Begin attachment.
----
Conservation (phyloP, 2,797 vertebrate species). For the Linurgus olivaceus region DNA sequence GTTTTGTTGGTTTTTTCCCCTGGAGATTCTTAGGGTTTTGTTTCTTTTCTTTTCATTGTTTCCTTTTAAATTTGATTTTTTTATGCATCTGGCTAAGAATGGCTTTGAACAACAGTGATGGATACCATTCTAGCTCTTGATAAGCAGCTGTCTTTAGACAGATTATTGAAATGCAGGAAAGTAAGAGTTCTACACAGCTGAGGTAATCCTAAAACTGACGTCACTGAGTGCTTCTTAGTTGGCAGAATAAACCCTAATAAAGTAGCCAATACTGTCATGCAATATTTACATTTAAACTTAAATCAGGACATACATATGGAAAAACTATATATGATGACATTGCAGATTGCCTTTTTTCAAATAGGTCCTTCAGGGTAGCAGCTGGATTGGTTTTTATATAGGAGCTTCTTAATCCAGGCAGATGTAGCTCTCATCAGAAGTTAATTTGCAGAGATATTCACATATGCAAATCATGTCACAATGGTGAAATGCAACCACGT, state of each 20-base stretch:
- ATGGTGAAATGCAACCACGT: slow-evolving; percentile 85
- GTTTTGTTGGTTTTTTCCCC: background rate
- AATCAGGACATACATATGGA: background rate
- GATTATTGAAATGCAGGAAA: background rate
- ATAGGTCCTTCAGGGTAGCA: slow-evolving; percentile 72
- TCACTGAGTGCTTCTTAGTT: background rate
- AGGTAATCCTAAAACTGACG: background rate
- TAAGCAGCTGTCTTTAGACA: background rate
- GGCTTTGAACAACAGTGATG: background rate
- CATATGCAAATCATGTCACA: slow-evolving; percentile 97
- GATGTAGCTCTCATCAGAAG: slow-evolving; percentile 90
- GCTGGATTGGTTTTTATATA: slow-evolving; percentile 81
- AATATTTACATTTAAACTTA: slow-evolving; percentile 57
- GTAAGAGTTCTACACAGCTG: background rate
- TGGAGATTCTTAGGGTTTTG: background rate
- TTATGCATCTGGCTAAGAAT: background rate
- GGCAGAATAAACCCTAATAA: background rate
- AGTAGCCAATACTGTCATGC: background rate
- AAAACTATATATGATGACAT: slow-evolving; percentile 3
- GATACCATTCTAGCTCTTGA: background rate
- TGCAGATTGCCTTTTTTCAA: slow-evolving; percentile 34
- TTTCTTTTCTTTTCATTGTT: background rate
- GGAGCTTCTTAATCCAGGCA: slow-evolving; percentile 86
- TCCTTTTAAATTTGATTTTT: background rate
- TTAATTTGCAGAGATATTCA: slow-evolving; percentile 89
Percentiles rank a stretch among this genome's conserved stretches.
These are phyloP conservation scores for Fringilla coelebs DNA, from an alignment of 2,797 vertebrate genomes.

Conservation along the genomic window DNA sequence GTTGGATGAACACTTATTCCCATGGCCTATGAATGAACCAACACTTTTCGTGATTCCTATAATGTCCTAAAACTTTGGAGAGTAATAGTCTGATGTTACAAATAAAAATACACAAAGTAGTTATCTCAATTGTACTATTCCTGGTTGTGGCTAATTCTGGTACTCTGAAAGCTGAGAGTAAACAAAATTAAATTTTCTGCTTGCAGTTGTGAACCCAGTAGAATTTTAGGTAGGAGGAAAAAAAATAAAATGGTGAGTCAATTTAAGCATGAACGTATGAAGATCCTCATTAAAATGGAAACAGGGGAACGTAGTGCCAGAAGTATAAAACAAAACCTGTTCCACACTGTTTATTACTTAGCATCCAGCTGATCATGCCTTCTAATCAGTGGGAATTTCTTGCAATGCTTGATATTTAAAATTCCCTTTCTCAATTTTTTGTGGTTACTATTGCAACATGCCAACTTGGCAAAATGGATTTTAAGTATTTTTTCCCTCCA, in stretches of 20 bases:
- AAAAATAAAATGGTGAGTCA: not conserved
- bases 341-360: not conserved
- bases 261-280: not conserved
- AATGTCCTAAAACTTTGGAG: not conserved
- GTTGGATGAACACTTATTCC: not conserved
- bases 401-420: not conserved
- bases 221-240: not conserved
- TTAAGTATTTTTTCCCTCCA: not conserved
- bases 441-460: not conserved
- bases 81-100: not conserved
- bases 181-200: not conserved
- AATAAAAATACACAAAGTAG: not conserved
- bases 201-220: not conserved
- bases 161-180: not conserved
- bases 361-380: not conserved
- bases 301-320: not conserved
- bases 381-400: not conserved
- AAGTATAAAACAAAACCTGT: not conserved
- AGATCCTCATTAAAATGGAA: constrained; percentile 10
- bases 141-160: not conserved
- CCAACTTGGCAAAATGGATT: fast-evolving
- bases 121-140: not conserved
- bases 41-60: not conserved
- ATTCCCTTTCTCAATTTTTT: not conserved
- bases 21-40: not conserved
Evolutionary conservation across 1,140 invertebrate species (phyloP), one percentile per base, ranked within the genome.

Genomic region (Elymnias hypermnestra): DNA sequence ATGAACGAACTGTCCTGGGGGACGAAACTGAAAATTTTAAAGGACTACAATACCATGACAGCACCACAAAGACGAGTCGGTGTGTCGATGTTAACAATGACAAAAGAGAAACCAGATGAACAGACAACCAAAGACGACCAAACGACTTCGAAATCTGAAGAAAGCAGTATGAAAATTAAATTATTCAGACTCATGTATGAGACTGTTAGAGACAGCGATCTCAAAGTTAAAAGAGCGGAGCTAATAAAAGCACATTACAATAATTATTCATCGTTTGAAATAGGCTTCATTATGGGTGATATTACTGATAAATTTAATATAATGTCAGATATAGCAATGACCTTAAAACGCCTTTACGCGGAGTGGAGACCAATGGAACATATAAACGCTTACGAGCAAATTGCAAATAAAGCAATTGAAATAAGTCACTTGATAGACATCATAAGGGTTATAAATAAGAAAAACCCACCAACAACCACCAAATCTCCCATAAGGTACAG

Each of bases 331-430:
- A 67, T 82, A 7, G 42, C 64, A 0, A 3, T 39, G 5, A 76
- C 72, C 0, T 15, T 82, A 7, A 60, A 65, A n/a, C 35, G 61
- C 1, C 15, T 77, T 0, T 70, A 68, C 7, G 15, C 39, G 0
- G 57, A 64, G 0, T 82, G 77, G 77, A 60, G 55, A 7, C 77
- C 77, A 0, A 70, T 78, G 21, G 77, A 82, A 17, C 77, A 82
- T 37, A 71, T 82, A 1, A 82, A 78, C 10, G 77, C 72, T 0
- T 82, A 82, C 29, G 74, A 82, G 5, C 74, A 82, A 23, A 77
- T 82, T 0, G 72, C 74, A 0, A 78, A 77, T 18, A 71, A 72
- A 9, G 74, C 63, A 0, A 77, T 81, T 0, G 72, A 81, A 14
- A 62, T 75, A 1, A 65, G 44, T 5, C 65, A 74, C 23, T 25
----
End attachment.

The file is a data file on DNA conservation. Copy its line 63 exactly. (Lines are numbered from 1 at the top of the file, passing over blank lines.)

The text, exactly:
- T 37, A 71, T 82, A 1, A 82, A 78, C 10, G 77, C 72, T 0